Public Law Compensation as a Constitutional Remedy and the Theory of ‘Bricolage’ in Bangladesh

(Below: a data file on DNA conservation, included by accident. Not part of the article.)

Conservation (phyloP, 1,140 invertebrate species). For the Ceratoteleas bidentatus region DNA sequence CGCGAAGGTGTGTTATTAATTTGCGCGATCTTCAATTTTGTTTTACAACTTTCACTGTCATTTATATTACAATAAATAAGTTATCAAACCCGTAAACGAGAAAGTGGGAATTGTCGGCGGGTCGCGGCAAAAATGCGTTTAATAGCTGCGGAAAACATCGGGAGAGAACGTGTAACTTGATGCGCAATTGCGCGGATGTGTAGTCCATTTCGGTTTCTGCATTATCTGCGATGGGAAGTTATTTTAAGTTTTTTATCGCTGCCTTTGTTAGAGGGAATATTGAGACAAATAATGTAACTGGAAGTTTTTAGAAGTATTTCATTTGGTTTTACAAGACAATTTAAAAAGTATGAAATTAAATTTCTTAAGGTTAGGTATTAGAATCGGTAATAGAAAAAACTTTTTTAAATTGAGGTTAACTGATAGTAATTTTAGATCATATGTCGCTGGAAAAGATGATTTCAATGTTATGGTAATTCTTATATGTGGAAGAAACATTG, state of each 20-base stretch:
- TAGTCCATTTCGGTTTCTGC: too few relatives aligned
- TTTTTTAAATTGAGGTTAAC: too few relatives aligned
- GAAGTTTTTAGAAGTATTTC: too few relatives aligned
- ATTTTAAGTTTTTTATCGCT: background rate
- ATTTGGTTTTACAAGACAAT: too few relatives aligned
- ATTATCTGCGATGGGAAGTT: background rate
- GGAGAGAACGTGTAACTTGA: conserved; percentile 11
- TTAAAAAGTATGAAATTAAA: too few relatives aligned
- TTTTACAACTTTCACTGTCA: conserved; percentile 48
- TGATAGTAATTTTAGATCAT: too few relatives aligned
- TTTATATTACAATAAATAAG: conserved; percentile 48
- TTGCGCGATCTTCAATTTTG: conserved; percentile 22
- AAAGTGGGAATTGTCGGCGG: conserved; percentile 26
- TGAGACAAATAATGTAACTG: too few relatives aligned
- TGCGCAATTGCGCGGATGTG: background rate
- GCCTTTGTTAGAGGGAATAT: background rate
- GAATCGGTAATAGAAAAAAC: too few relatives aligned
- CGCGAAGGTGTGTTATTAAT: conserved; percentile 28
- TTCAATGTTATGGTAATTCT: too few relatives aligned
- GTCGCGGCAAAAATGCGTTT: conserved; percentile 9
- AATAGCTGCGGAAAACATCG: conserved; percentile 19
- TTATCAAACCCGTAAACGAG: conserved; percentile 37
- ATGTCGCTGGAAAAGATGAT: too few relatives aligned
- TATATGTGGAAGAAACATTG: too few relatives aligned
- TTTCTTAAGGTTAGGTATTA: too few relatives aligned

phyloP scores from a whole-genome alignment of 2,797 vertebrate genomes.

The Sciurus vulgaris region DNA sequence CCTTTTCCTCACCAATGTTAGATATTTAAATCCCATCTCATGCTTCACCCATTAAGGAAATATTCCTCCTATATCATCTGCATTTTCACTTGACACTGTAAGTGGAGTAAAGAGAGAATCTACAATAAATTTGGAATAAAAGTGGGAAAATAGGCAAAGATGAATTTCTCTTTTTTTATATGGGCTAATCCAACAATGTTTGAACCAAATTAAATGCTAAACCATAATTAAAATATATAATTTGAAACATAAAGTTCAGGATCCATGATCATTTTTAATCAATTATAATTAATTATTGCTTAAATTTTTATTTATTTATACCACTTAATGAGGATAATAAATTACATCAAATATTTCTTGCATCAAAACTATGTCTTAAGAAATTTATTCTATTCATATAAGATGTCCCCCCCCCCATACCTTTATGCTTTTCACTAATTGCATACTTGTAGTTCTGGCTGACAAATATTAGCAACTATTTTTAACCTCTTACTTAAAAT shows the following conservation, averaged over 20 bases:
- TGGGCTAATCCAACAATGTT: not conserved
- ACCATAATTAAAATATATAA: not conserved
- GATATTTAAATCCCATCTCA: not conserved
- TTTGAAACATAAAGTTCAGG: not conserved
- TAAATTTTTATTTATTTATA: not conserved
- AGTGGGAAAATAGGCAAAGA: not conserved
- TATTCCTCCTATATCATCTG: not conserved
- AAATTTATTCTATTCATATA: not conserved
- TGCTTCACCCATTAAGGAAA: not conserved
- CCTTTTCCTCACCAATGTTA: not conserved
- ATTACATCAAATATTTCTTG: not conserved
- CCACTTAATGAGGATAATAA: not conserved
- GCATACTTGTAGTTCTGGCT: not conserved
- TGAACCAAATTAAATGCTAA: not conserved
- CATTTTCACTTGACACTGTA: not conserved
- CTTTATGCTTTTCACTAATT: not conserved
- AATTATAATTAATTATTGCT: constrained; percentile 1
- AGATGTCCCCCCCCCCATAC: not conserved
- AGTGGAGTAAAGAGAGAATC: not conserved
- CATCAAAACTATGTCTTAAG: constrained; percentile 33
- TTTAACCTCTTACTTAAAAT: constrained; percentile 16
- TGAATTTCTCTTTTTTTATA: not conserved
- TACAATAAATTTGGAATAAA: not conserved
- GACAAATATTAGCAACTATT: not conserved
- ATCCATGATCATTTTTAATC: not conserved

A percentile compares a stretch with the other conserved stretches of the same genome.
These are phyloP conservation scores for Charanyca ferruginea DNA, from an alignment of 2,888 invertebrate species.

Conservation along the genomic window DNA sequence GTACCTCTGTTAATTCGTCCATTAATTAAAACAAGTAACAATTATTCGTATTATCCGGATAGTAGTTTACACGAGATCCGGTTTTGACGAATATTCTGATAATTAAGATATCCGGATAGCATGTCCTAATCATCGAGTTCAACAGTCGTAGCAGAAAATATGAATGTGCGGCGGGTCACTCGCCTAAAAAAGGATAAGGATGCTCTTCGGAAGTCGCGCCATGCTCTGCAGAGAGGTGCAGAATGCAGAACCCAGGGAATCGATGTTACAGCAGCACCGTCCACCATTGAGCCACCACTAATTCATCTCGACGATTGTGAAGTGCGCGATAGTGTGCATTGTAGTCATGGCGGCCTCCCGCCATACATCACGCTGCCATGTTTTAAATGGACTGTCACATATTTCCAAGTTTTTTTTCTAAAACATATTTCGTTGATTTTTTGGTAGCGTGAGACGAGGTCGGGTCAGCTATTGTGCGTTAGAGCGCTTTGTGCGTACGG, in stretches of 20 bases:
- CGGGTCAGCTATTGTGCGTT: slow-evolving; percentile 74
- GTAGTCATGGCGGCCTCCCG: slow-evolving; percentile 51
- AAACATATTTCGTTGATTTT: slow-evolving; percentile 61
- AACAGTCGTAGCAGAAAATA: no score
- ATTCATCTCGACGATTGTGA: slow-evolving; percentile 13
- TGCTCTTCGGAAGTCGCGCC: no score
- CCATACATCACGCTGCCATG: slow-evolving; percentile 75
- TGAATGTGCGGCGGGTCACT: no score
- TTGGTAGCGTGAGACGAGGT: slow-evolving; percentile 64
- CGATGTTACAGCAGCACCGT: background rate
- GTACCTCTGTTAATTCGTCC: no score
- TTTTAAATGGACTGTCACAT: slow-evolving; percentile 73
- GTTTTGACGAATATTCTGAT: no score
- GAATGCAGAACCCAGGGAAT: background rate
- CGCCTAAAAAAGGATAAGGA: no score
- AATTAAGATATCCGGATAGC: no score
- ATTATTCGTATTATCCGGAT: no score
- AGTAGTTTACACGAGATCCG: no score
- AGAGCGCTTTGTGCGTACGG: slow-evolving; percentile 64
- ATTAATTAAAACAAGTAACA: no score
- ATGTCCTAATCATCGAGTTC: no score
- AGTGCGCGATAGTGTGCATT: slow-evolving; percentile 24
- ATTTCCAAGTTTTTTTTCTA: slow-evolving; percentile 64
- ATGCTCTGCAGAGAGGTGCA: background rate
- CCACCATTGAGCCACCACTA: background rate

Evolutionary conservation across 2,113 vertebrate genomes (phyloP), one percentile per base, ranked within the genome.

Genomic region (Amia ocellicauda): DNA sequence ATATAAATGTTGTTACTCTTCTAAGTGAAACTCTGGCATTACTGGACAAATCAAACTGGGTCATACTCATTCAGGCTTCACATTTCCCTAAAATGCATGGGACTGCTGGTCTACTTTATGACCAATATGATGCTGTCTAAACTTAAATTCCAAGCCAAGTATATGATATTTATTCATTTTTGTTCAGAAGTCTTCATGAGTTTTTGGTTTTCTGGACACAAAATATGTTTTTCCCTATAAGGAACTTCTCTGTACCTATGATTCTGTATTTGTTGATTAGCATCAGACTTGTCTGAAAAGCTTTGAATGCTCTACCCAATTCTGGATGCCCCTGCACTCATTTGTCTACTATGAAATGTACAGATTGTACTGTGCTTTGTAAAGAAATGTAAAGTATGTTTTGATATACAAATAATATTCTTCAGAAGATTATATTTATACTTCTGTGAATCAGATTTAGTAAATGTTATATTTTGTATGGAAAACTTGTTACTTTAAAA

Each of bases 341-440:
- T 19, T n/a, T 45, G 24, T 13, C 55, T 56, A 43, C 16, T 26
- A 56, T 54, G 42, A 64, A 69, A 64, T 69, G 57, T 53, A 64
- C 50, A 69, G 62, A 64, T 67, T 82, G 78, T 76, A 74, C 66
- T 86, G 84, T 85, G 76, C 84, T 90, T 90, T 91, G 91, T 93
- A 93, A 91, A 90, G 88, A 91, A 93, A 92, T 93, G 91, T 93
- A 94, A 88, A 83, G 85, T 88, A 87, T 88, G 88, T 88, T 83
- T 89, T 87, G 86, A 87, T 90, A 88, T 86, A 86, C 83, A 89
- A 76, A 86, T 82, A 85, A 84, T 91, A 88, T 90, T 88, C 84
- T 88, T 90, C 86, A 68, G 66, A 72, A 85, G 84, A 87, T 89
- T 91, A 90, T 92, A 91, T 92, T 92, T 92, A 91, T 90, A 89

The issue of having public law compensation as a constitutional remedy first surfaced in Bilkis case (1996) in Bangladesh. Textual interpretation of Article 102(1) of the Constitution clearly accommodates the scope for granting compensation as a constitutional remedy. In spite of having such constitutional mandate, in affirming and granting public law compensation as a constitutional remedy, the Supreme Court of Bangladesh in all cases, relied on comparative constitutional law. The objectives of this paper are twofold: first, to trace and describe the development of the idea of public law compensation as a constitutional remedy in Bangladesh; and second, to argue that the judicial affirmation of the idea of public law compensation as a constitutional remedy is an example of ‘constitutional borrowing’ by ‘bricolage’, a theory of comparative constitutional law advocated by Mark Tushnet. (Professor Dr Muhammad Ekramul Haque)